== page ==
由 John R. Fischer
, Senior Reporter | January 04, 2019
“After the hearing, we went to the committee session with the Senate and got $25 million. And it was a direct result of the presentation of Dr. Slater,” Lewis later remarked in The Convergence of Disciplines.
The new treatment also became a contentious subject in 1989, the same year the first synchrotron components were shipped from Fermilab to Loma Linda University Health campus, with a Wall Street Journal article referring to the particle accelerator as a “contraption.”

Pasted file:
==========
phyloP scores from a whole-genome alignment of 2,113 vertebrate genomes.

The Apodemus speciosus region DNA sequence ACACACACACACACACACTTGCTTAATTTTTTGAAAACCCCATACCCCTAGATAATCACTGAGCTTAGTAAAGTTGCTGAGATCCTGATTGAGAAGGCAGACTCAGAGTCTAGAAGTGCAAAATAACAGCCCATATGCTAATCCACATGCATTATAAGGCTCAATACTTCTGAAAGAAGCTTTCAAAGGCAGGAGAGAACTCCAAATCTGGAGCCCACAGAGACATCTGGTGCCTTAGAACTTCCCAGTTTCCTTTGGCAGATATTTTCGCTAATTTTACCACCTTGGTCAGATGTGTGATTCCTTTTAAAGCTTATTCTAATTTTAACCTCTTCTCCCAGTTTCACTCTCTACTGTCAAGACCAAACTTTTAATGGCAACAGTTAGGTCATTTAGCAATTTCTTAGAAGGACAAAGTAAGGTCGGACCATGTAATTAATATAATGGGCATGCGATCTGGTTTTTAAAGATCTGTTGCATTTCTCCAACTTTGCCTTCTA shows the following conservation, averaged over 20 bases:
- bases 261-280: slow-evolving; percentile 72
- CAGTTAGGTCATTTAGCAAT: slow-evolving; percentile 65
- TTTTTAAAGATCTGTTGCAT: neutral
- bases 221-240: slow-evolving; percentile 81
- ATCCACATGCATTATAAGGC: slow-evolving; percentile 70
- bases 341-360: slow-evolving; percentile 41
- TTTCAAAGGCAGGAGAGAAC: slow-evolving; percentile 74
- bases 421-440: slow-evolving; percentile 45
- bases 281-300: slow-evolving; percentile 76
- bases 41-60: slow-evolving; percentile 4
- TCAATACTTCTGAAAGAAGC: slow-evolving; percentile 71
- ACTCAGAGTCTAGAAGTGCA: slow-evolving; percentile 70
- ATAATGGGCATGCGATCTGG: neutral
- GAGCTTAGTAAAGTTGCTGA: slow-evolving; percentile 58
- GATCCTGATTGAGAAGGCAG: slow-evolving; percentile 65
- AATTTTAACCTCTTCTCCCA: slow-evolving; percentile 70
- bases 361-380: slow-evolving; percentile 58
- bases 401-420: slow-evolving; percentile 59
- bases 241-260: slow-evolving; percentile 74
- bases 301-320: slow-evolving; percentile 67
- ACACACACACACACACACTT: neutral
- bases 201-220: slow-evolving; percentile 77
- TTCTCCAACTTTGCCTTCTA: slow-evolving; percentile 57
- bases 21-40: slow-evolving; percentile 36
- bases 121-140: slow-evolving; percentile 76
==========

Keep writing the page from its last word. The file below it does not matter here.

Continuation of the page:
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Many feared that the treatment would be ineffective or instill false hope in cancer patients, and took issue with the fact that it was funded with millions of dollars from Congress and the U.S. Department of Energy.
The three-story facility, nonetheless, opened its doors in 1990, equipped with an accelerator and proton guidance system weighing 400 tons and capable of producing up to 250 million electron volts of radiation. It has since treated more than 18,000 patients and was the only institute of its kind up until 2003. In recognition of Slater’s work, the hospital renamed the facility, in 2007, the James M. Slater, M.D. Proton Treatment and Research Center.
In addition to the center, Slater’s legacy also includes his son, Jerry D. Slater, who chairs the department of radiation medicine at Loma Linda University Health.
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